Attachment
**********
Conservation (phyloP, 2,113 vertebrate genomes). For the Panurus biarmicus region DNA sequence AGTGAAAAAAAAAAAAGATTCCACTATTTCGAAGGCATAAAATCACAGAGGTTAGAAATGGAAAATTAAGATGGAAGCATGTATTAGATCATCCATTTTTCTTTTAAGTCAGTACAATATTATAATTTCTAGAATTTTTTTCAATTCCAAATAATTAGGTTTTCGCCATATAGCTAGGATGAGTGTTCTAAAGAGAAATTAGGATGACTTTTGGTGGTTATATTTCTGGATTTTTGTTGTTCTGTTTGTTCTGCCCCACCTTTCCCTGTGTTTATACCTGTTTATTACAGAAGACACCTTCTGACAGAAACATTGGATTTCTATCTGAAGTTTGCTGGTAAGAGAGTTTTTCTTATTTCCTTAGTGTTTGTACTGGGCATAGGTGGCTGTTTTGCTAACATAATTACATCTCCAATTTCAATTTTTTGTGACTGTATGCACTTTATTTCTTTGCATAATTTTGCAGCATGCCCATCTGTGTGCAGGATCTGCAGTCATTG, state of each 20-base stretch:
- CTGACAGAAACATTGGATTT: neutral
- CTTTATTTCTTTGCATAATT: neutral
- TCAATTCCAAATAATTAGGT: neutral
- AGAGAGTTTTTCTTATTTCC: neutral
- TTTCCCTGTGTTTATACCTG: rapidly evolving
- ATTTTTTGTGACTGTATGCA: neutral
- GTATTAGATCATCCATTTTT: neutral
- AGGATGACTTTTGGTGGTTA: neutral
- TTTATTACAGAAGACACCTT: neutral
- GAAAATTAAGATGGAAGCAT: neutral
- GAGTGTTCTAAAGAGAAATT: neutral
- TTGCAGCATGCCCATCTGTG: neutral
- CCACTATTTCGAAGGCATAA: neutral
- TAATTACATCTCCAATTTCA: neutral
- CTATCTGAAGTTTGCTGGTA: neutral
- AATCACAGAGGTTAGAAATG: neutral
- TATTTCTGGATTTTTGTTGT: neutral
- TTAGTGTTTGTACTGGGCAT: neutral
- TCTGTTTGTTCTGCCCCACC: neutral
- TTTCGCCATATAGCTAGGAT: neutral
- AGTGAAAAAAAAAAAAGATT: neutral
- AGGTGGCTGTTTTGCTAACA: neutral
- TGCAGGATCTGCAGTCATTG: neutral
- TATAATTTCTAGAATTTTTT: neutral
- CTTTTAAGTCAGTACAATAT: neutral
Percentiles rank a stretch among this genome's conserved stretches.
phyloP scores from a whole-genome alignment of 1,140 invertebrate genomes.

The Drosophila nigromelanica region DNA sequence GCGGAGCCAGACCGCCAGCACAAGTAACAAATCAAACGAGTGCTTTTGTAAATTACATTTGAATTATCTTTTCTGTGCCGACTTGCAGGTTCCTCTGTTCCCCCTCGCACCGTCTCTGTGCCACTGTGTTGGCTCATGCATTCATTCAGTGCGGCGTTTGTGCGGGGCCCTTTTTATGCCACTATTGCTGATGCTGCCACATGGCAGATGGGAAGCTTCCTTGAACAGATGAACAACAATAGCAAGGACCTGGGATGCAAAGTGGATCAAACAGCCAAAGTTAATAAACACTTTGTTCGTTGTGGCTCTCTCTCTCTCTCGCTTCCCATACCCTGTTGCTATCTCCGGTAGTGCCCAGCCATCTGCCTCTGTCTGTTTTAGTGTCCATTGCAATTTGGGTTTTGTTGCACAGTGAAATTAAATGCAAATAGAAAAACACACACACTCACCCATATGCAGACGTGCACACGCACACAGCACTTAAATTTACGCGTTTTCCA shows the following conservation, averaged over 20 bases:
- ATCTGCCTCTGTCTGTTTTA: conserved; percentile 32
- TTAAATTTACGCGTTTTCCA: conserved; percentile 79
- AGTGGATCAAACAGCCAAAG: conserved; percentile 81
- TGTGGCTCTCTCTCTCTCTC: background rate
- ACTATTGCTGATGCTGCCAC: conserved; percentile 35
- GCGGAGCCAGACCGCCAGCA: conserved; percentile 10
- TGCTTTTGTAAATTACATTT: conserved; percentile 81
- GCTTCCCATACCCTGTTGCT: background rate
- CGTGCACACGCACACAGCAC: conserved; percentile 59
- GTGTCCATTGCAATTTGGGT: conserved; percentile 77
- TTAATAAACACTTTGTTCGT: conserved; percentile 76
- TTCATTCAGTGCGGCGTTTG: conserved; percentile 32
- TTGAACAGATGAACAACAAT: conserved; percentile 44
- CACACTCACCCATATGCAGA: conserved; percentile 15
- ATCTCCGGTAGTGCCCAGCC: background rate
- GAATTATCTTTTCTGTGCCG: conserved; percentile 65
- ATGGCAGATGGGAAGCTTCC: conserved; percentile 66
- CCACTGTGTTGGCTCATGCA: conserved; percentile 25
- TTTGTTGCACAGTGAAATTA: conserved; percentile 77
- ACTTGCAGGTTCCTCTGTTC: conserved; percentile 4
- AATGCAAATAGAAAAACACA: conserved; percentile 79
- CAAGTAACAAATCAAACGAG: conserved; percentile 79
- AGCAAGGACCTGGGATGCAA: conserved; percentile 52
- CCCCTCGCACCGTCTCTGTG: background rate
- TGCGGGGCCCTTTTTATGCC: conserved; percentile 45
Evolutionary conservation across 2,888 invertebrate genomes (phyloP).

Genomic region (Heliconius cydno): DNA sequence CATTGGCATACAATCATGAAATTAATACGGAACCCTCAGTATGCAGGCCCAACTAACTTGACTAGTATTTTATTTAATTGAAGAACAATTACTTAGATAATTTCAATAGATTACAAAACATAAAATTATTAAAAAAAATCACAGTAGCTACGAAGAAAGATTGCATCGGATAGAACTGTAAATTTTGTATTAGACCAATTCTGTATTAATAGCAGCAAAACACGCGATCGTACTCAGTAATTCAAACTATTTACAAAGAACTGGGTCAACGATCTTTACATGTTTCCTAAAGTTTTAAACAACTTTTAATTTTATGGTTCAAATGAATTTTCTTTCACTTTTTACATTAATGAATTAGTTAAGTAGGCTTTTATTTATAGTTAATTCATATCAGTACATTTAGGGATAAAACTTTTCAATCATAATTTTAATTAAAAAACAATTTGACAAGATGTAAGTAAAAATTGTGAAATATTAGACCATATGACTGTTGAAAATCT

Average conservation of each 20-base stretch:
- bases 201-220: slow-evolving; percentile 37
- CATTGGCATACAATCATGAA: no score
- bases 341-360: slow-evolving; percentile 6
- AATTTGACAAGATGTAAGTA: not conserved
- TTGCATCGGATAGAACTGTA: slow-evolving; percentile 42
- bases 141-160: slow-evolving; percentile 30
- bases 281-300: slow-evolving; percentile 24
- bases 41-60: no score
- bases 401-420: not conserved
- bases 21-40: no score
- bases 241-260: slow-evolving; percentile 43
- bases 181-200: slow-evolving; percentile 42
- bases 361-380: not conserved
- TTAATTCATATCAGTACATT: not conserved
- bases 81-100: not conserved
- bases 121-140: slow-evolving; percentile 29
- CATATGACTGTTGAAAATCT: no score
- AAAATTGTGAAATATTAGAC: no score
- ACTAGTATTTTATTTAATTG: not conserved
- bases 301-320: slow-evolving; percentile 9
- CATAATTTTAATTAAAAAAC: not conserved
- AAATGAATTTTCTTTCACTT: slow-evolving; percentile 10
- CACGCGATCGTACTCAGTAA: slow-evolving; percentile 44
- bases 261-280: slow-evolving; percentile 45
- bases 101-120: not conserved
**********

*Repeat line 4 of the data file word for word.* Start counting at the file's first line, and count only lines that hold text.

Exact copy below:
- TCAATTCCAAATAATTAGGT: neutral